The largest debit card issues in the US, Bank of America and JPMorgan Chase announced major changes to their overdraft-fee policies. The changes came in response the government pressure due to the rising number of consumer complaints about excessive fees.
Senator Christopher J. Dodd, who is chairman of the Senate Banking Committee, promised to introduce legislation that would require banks to get customers’ permission for overdraft programs. Two overdraft regulation bills already have been introduced in the House of Representatives. And the Federal Reserve in January mandated better overdraft disclosures starting Jan. 1, 2010, and is considering further regulations.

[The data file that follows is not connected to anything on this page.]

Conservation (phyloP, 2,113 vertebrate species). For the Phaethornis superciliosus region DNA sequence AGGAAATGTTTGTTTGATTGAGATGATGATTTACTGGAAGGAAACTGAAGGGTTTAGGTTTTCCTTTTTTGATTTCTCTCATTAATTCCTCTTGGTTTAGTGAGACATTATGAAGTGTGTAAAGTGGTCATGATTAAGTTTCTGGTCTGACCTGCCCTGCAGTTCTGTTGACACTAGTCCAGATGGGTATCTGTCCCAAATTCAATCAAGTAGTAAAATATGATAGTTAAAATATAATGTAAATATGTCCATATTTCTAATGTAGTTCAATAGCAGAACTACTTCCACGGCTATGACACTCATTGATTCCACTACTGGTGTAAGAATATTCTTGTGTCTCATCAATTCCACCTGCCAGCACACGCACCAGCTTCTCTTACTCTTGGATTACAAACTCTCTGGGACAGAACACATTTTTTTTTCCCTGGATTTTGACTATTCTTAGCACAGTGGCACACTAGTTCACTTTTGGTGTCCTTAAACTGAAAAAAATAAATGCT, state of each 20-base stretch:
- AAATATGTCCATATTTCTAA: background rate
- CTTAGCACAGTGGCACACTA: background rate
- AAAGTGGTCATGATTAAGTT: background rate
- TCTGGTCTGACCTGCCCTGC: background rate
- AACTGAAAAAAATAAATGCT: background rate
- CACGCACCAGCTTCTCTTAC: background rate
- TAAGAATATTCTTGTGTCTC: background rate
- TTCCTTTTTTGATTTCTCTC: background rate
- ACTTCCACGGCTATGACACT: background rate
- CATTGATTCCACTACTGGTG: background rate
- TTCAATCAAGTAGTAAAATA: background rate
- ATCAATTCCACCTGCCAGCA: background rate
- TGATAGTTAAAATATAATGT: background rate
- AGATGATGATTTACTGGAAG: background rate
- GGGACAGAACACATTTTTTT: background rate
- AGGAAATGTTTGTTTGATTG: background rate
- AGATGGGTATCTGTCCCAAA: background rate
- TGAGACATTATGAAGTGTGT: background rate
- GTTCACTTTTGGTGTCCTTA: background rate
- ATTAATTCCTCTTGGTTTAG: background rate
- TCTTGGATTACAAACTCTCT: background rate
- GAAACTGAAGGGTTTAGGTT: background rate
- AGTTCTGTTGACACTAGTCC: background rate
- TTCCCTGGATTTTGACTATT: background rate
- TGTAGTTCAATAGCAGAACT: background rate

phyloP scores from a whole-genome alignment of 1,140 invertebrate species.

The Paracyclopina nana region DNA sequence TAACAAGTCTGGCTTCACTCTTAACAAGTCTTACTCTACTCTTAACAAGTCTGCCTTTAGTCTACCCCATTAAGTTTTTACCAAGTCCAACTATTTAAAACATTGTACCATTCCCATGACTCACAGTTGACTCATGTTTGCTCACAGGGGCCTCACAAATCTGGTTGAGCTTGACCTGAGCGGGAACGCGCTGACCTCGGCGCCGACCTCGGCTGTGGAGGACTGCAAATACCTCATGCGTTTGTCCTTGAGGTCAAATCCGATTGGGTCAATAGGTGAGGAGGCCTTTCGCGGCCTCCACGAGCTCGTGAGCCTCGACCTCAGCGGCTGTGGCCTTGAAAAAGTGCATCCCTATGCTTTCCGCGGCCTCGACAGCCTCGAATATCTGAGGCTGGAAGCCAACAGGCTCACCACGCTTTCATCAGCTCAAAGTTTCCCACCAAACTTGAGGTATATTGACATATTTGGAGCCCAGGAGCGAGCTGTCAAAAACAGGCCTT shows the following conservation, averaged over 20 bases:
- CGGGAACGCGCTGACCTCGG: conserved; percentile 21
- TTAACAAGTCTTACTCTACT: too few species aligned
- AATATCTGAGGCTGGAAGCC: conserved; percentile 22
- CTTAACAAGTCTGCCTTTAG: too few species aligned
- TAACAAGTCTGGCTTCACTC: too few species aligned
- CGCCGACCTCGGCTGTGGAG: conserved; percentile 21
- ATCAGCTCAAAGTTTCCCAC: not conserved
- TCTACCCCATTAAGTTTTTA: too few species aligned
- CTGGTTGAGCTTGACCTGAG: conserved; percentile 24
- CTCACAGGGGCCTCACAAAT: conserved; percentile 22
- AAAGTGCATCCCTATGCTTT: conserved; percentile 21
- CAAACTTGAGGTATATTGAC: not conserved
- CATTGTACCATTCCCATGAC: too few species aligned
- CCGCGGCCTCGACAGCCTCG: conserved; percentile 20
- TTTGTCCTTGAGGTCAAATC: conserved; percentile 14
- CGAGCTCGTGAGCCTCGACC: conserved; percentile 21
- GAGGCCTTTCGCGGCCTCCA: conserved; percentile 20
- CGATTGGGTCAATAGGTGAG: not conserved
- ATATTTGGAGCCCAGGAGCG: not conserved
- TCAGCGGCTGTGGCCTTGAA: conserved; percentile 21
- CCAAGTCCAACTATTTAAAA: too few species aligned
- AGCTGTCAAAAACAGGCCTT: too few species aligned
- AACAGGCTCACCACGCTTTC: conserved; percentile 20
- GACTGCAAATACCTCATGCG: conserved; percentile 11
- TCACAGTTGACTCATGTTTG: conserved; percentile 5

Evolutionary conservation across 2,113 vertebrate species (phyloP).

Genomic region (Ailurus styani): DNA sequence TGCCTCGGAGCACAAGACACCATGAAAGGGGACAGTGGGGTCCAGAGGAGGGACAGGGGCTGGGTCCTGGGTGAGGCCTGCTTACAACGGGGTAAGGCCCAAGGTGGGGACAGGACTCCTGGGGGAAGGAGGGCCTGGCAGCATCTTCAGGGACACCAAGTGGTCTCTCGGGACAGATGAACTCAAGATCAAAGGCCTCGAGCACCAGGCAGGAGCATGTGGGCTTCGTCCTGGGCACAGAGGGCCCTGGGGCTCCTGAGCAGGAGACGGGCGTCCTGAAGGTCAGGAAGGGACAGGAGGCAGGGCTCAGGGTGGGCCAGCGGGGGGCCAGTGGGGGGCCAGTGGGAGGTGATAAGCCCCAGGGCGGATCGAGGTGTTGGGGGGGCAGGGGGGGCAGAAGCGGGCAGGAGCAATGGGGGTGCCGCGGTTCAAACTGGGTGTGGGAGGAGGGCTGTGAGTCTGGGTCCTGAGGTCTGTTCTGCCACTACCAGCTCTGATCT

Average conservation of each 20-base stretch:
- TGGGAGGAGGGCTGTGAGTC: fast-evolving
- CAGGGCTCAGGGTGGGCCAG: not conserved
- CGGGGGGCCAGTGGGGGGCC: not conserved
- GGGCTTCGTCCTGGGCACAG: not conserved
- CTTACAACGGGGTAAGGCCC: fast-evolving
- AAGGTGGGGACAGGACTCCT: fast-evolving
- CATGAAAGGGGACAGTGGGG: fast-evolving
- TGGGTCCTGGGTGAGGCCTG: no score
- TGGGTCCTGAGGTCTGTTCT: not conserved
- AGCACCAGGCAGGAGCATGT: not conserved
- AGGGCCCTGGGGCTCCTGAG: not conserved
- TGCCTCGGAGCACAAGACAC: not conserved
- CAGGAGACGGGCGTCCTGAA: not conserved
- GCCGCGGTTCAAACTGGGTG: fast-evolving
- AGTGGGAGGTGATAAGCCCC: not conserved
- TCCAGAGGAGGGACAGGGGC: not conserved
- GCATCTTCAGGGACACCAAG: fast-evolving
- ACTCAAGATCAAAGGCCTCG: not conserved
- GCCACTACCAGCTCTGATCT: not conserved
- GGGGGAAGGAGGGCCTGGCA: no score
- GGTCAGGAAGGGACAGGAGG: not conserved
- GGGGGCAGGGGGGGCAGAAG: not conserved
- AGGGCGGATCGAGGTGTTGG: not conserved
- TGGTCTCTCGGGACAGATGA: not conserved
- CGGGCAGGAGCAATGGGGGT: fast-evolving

According to Federal Deposit Insurance data, banks’ service charges on deposit accounts had risen from $16 billion in 1994 to $39 billion in 2007, most of that driven by NSF-fees. Overdraft fees have been pure gravy for debit card issuers with NSF fees on signature debit cards accounting from 30% to 50% of total the revenue issuers earn on these cards. A $5 debit card purchase on an overdrawn account can easily the cardholder $35 to $40 because of the NSF fees.
According to a 2008 FDIC study of bank overdraft programs 74% of DDA accounts an incur no NSF/overdraft fees, but 5% of accounts incurred 20 or more NSF transactions annually and accounted for 68% of fee revenue.
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